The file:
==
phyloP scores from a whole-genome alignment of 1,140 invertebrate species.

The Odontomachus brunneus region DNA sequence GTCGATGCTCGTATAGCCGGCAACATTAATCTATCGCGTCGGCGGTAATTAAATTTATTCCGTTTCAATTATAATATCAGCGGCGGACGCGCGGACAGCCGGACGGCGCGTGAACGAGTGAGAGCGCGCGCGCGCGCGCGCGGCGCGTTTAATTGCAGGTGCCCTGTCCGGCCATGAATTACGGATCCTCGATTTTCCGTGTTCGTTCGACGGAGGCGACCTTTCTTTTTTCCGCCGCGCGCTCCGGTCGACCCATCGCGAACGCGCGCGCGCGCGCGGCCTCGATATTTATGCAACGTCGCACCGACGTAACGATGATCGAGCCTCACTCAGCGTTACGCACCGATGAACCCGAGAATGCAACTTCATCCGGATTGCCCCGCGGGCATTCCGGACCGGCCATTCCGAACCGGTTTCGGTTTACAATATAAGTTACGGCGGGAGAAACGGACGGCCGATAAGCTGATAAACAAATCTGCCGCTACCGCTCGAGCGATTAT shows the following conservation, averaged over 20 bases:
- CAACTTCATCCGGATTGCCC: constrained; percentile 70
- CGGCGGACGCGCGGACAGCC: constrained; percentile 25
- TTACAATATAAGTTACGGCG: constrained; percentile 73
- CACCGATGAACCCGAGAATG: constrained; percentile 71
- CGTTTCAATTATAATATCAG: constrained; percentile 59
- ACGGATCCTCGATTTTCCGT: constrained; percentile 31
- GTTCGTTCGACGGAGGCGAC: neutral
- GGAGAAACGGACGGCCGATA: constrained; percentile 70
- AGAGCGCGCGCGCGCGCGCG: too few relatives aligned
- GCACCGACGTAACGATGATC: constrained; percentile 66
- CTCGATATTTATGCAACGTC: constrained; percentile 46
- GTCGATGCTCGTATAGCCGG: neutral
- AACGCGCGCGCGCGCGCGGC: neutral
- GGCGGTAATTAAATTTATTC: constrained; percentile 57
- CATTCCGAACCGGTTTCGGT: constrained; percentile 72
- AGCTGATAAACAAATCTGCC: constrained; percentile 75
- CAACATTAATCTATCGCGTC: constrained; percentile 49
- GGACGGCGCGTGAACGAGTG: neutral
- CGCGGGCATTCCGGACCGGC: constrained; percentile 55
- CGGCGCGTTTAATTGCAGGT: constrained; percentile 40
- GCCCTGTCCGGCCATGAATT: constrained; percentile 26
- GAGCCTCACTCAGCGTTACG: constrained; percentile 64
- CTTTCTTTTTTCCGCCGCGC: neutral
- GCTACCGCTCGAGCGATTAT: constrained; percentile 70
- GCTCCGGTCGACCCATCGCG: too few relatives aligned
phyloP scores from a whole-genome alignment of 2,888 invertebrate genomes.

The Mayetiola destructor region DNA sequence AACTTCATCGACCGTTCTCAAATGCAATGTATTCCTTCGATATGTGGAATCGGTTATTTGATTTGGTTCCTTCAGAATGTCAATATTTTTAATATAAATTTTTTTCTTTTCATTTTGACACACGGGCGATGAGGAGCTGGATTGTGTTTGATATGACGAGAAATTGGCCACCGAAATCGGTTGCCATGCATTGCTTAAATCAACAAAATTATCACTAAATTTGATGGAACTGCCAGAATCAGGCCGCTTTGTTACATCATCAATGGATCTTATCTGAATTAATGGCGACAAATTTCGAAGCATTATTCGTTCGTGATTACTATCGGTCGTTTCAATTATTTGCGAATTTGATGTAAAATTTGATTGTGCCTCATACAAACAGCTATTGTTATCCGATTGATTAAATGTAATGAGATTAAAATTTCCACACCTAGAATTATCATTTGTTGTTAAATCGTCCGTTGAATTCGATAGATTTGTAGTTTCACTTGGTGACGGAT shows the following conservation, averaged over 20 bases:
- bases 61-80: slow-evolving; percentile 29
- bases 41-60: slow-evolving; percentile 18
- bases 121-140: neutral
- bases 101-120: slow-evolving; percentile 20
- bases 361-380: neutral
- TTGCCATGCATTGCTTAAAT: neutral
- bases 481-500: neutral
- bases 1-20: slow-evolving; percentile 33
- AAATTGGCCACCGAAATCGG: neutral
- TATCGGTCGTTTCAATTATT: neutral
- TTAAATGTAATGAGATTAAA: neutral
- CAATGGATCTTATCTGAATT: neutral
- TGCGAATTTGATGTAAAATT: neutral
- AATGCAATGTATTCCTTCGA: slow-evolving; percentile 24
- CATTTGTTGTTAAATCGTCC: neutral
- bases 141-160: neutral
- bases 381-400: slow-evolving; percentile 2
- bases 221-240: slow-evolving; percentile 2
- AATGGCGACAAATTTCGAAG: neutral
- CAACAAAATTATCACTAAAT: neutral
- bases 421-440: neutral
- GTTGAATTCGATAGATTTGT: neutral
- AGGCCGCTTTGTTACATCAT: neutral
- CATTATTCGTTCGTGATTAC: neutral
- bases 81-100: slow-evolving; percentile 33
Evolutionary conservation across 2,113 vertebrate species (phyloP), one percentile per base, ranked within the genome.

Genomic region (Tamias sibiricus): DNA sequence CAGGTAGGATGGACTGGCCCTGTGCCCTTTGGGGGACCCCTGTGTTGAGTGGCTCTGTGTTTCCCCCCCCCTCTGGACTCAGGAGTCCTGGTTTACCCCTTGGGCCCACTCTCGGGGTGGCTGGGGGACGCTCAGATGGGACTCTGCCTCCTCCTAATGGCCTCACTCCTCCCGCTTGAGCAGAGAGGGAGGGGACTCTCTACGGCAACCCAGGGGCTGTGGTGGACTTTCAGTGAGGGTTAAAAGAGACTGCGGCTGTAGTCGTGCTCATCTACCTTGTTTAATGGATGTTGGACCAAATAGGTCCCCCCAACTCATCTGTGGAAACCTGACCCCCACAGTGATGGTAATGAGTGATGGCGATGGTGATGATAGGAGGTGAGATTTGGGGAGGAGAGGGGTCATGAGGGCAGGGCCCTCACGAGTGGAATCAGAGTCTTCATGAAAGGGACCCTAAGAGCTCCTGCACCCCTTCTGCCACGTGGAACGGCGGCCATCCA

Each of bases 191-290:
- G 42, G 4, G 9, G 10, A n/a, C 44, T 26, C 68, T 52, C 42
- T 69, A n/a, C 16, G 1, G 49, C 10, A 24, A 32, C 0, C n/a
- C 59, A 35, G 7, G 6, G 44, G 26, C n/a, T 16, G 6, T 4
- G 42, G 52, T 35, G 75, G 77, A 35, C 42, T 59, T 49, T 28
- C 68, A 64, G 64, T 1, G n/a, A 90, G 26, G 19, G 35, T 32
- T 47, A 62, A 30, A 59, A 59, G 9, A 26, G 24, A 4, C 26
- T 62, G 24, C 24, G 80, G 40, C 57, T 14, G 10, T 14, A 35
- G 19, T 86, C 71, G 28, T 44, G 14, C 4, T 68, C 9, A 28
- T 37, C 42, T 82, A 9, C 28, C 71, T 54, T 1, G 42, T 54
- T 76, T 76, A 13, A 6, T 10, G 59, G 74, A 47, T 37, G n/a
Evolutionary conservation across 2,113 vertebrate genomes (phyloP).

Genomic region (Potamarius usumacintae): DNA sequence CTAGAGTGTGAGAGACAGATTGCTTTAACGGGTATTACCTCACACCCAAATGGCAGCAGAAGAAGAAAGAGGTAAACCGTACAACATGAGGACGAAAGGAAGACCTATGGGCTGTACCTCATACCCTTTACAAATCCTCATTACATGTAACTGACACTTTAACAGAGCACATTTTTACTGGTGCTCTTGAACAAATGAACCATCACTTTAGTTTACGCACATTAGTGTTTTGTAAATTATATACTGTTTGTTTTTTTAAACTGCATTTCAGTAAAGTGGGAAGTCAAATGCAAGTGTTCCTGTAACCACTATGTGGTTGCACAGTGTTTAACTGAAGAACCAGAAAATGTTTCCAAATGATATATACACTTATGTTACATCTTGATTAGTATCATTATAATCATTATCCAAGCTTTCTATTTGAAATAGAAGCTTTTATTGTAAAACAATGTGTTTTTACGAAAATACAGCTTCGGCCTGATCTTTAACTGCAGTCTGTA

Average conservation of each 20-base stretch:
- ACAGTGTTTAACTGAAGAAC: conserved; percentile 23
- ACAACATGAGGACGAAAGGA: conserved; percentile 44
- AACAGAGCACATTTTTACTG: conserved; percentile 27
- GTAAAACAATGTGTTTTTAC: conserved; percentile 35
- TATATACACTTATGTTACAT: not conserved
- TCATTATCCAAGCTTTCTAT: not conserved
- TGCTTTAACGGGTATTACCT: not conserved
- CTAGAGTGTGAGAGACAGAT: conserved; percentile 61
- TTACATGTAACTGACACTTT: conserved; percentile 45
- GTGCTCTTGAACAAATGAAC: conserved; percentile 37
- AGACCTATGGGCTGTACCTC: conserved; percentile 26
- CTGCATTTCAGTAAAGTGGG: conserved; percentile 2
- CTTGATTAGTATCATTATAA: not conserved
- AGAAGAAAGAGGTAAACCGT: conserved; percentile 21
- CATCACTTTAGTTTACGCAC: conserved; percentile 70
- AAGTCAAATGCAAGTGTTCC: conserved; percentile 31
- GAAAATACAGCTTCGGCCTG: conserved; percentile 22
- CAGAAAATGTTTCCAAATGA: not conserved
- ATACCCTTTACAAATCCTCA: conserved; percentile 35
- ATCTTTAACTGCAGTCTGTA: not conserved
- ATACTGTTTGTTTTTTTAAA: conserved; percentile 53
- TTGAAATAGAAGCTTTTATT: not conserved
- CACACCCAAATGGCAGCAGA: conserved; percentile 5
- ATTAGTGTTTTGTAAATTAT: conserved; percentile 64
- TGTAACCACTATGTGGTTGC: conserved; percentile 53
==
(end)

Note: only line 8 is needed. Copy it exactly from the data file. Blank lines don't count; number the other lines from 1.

- ACGGATCCTCGATTTTCCGT: constrained; percentile 31